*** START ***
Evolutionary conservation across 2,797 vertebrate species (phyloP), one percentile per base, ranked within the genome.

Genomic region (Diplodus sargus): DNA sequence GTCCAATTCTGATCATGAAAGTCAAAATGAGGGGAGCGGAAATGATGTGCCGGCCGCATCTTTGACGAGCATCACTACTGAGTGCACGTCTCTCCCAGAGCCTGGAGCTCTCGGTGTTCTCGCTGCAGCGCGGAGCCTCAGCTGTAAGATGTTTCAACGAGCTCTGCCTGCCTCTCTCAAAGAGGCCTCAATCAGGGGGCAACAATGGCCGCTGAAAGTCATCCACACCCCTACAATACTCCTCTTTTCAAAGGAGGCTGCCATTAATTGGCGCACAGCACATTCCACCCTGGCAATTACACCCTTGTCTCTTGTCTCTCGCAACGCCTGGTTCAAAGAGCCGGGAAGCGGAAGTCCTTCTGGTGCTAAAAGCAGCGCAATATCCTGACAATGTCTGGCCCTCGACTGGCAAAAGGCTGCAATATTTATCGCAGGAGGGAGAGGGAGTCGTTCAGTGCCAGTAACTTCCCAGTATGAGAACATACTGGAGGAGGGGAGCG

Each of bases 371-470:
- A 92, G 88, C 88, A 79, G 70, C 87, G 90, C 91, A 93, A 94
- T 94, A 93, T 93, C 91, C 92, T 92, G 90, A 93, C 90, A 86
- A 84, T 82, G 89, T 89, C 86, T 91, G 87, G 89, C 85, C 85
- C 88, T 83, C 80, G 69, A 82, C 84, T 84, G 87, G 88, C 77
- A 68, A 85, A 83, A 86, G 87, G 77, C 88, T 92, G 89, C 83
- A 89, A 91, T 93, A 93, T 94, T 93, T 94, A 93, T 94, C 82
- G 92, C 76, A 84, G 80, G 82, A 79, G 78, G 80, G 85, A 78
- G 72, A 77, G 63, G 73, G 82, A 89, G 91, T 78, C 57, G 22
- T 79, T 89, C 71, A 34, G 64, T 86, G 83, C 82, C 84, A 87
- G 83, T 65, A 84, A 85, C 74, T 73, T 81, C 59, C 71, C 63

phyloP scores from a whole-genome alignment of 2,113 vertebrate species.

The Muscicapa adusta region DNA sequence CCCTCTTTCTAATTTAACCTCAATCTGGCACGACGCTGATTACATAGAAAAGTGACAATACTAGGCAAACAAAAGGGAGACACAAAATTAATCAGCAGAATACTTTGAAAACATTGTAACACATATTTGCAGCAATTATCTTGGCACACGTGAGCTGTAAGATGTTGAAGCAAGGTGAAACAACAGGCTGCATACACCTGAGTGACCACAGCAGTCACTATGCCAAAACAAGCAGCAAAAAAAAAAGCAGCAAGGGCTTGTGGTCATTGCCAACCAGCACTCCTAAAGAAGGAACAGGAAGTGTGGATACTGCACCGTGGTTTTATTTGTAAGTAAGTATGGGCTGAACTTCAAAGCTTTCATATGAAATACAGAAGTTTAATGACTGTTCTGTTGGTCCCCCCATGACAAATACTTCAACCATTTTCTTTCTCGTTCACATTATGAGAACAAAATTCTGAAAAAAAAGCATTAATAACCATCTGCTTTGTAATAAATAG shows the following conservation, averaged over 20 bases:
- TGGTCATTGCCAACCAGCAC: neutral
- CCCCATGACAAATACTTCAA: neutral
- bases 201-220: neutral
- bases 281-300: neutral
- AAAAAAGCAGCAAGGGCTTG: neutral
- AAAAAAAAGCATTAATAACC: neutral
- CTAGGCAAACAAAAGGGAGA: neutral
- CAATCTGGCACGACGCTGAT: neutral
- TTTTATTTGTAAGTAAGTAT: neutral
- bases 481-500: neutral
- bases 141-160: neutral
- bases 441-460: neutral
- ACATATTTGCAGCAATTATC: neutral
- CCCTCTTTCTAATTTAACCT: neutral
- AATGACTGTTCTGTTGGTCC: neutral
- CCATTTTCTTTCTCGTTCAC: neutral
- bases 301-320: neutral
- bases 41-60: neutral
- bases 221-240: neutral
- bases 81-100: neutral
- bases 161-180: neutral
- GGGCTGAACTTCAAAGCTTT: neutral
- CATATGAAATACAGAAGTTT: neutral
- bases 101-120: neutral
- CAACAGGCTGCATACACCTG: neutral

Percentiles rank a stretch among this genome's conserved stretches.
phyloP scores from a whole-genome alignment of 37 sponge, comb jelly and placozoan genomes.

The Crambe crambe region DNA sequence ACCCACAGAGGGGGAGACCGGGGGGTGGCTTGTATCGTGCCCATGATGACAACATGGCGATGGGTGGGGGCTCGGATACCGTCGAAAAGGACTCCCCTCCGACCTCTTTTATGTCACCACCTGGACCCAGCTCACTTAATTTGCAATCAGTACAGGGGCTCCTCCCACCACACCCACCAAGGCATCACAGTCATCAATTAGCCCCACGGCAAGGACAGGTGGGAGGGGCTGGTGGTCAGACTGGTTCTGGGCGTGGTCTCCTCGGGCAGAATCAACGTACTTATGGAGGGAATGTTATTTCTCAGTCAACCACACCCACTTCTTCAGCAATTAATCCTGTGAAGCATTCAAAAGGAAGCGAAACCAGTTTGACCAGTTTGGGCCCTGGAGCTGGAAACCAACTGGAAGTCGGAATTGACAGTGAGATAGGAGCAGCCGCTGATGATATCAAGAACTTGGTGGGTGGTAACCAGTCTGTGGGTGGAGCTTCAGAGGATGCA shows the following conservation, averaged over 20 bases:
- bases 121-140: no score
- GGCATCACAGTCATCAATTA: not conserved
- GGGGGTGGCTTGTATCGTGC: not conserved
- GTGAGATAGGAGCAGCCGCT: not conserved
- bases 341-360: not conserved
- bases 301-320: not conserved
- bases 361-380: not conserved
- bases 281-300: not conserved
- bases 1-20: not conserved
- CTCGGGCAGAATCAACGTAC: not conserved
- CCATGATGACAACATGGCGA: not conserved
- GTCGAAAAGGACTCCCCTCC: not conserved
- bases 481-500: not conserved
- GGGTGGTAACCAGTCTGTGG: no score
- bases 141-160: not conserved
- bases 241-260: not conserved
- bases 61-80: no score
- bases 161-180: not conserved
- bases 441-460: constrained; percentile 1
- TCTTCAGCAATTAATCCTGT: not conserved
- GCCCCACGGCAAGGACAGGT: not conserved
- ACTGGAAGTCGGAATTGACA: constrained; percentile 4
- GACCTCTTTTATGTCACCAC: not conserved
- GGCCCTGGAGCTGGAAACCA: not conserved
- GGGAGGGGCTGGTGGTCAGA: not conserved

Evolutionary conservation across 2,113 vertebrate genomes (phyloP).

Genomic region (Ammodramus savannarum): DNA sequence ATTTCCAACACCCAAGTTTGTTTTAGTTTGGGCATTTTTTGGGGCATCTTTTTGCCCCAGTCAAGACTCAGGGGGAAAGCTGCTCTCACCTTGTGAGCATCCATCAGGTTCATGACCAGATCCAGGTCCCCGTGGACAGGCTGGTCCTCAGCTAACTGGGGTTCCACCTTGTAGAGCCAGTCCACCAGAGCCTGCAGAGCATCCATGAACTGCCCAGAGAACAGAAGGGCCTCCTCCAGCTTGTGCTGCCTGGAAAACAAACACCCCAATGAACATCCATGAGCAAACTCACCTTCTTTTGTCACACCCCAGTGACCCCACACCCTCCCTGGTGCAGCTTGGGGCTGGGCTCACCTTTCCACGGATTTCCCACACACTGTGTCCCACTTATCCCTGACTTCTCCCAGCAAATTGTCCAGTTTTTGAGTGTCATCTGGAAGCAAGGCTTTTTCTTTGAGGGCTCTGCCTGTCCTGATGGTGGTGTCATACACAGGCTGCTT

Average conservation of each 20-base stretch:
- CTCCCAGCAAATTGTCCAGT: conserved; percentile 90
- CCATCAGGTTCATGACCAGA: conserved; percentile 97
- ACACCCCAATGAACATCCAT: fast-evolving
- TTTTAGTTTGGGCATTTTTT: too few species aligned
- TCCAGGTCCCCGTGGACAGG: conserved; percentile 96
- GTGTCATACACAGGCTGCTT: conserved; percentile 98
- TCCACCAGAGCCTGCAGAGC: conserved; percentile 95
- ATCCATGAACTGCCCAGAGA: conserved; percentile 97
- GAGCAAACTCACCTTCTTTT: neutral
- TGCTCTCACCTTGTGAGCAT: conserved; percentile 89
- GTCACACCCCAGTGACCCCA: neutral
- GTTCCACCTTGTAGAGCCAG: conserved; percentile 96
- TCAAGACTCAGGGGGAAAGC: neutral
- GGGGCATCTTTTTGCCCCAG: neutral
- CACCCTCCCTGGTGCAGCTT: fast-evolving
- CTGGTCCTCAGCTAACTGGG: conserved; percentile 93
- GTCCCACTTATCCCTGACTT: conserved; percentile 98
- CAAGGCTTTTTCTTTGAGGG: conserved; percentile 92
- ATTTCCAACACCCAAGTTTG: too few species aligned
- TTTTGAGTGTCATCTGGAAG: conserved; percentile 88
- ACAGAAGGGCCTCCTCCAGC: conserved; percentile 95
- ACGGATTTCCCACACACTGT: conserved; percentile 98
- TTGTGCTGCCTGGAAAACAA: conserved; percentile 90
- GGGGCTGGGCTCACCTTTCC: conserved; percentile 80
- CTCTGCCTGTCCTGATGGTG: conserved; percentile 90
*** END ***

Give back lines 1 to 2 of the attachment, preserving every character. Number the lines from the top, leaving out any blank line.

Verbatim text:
Evolutionary conservation across 2,797 vertebrate species (phyloP), one percentile per base, ranked within the genome.

Genomic region (Diplodus sargus): DNA sequence GTCCAATTCTGATCATGAAAGTCAAAATGAGGGGAGCGGAAATGATGTGCCGGCCGCATCTTTGACGAGCATCACTACTGAGTGCACGTCTCTCCCAGAGCCTGGAGCTCTCGGTGTTCTCGCTGCAGCGCGGAGCCTCAGCTGTAAGATGTTTCAACGAGCTCTGCCTGCCTCTCTCAAAGAGGCCTCAATCAGGGGGCAACAATGGCCGCTGAAAGTCATCCACACCCCTACAATACTCCTCTTTTCAAAGGAGGCTGCCATTAATTGGCGCACAGCACATTCCACCCTGGCAATTACACCCTTGTCTCTTGTCTCTCGCAACGCCTGGTTCAAAGAGCCGGGAAGCGGAAGTCCTTCTGGTGCTAAAAGCAGCGCAATATCCTGACAATGTCTGGCCCTCGACTGGCAAAAGGCTGCAATATTTATCGCAGGAGGGAGAGGGAGTCGTTCAGTGCCAGTAACTTCCCAGTATGAGAACATACTGGAGGAGGGGAGCG